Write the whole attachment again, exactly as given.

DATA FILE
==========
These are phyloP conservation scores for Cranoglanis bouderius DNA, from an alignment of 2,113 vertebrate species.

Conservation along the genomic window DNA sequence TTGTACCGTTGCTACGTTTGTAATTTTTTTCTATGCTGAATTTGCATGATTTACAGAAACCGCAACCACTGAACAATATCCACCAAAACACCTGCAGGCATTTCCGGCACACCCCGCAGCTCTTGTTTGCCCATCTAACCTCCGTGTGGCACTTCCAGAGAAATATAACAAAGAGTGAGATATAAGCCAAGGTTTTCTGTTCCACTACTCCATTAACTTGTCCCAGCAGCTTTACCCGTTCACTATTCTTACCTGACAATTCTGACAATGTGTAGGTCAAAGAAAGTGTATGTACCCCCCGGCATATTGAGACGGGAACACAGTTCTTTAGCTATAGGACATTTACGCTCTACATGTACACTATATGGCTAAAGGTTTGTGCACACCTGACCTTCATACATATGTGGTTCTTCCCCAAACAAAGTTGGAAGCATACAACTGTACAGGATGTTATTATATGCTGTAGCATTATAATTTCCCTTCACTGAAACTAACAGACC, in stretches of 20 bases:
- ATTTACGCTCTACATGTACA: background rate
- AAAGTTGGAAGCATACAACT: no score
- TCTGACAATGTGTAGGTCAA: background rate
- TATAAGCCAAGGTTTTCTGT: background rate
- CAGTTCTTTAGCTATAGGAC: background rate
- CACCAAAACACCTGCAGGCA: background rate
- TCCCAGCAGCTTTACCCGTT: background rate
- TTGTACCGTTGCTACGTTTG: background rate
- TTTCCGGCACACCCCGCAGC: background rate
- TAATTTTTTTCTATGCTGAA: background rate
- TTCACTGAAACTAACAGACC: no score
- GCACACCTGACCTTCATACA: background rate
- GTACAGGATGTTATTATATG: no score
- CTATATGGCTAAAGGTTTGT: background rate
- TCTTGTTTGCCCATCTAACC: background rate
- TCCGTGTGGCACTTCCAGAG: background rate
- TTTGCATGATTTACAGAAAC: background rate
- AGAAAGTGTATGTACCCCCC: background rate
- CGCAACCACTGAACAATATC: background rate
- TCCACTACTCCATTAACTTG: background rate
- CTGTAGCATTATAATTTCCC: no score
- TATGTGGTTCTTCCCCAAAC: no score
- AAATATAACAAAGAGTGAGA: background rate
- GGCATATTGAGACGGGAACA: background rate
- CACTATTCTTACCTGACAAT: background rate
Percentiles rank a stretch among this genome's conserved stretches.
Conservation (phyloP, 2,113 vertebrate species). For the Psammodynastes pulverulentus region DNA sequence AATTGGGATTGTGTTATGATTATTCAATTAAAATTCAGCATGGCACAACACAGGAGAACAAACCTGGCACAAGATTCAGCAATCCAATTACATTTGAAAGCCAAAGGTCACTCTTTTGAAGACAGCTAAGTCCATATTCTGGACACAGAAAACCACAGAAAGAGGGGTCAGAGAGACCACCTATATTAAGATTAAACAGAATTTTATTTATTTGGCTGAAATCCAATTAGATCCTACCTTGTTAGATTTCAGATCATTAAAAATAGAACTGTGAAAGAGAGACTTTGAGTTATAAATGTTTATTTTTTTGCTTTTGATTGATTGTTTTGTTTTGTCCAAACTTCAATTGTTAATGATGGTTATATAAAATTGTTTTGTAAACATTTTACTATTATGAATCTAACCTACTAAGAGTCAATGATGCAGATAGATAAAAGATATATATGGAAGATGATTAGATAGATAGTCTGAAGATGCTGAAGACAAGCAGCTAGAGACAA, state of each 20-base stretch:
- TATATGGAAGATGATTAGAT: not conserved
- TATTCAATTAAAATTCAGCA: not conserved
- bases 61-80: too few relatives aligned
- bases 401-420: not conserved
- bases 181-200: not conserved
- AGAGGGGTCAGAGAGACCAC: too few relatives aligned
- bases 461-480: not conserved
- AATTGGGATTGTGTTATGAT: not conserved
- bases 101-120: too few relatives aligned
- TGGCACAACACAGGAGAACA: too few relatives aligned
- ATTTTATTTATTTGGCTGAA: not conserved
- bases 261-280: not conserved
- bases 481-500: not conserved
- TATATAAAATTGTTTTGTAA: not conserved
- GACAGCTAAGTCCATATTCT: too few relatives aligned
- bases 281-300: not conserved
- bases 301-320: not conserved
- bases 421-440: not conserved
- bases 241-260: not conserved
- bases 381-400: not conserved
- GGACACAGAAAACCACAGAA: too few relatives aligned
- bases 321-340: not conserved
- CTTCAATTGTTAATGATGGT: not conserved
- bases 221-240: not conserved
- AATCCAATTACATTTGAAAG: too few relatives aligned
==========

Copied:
These are phyloP conservation scores for Cranoglanis bouderius DNA, from an alignment of 2,113 vertebrate species.

Conservation along the genomic window DNA sequence TTGTACCGTTGCTACGTTTGTAATTTTTTTCTATGCTGAATTTGCATGATTTACAGAAACCGCAACCACTGAACAATATCCACCAAAACACCTGCAGGCATTTCCGGCACACCCCGCAGCTCTTGTTTGCCCATCTAACCTCCGTGTGGCACTTCCAGAGAAATATAACAAAGAGTGAGATATAAGCCAAGGTTTTCTGTTCCACTACTCCATTAACTTGTCCCAGCAGCTTTACCCGTTCACTATTCTTACCTGACAATTCTGACAATGTGTAGGTCAAAGAAAGTGTATGTACCCCCCGGCATATTGAGACGGGAACACAGTTCTTTAGCTATAGGACATTTACGCTCTACATGTACACTATATGGCTAAAGGTTTGTGCACACCTGACCTTCATACATATGTGGTTCTTCCCCAAACAAAGTTGGAAGCATACAACTGTACAGGATGTTATTATATGCTGTAGCATTATAATTTCCCTTCACTGAAACTAACAGACC, in stretches of 20 bases:
- ATTTACGCTCTACATGTACA: background rate
- AAAGTTGGAAGCATACAACT: no score
- TCTGACAATGTGTAGGTCAA: background rate
- TATAAGCCAAGGTTTTCTGT: background rate
- CAGTTCTTTAGCTATAGGAC: background rate
- CACCAAAACACCTGCAGGCA: background rate
- TCCCAGCAGCTTTACCCGTT: background rate
- TTGTACCGTTGCTACGTTTG: background rate
- TTTCCGGCACACCCCGCAGC: background rate
- TAATTTTTTTCTATGCTGAA: background rate
- TTCACTGAAACTAACAGACC: no score
- GCACACCTGACCTTCATACA: background rate
- GTACAGGATGTTATTATATG: no score
- CTATATGGCTAAAGGTTTGT: background rate
- TCTTGTTTGCCCATCTAACC: background rate
- TCCGTGTGGCACTTCCAGAG: background rate
- TTTGCATGATTTACAGAAAC: background rate
- AGAAAGTGTATGTACCCCCC: background rate
- CGCAACCACTGAACAATATC: background rate
- TCCACTACTCCATTAACTTG: background rate
- CTGTAGCATTATAATTTCCC: no score
- TATGTGGTTCTTCCCCAAAC: no score
- AAATATAACAAAGAGTGAGA: background rate
- GGCATATTGAGACGGGAACA: background rate
- CACTATTCTTACCTGACAAT: background rate
Percentiles rank a stretch among this genome's conserved stretches.
Conservation (phyloP, 2,113 vertebrate species). For the Psammodynastes pulverulentus region DNA sequence AATTGGGATTGTGTTATGATTATTCAATTAAAATTCAGCATGGCACAACACAGGAGAACAAACCTGGCACAAGATTCAGCAATCCAATTACATTTGAAAGCCAAAGGTCACTCTTTTGAAGACAGCTAAGTCCATATTCTGGACACAGAAAACCACAGAAAGAGGGGTCAGAGAGACCACCTATATTAAGATTAAACAGAATTTTATTTATTTGGCTGAAATCCAATTAGATCCTACCTTGTTAGATTTCAGATCATTAAAAATAGAACTGTGAAAGAGAGACTTTGAGTTATAAATGTTTATTTTTTTGCTTTTGATTGATTGTTTTGTTTTGTCCAAACTTCAATTGTTAATGATGGTTATATAAAATTGTTTTGTAAACATTTTACTATTATGAATCTAACCTACTAAGAGTCAATGATGCAGATAGATAAAAGATATATATGGAAGATGATTAGATAGATAGTCTGAAGATGCTGAAGACAAGCAGCTAGAGACAA, state of each 20-base stretch:
- TATATGGAAGATGATTAGAT: not conserved
- TATTCAATTAAAATTCAGCA: not conserved
- bases 61-80: too few relatives aligned
- bases 401-420: not conserved
- bases 181-200: not conserved
- AGAGGGGTCAGAGAGACCAC: too few relatives aligned
- bases 461-480: not conserved
- AATTGGGATTGTGTTATGAT: not conserved
- bases 101-120: too few relatives aligned
- TGGCACAACACAGGAGAACA: too few relatives aligned
- ATTTTATTTATTTGGCTGAA: not conserved
- bases 261-280: not conserved
- bases 481-500: not conserved
- TATATAAAATTGTTTTGTAA: not conserved
- GACAGCTAAGTCCATATTCT: too few relatives aligned
- bases 281-300: not conserved
- bases 301-320: not conserved
- bases 421-440: not conserved
- bases 241-260: not conserved
- bases 381-400: not conserved
- GGACACAGAAAACCACAGAA: too few relatives aligned
- bases 321-340: not conserved
- CTTCAATTGTTAATGATGGT: not conserved
- bases 221-240: not conserved
- AATCCAATTACATTTGAAAG: too few relatives aligned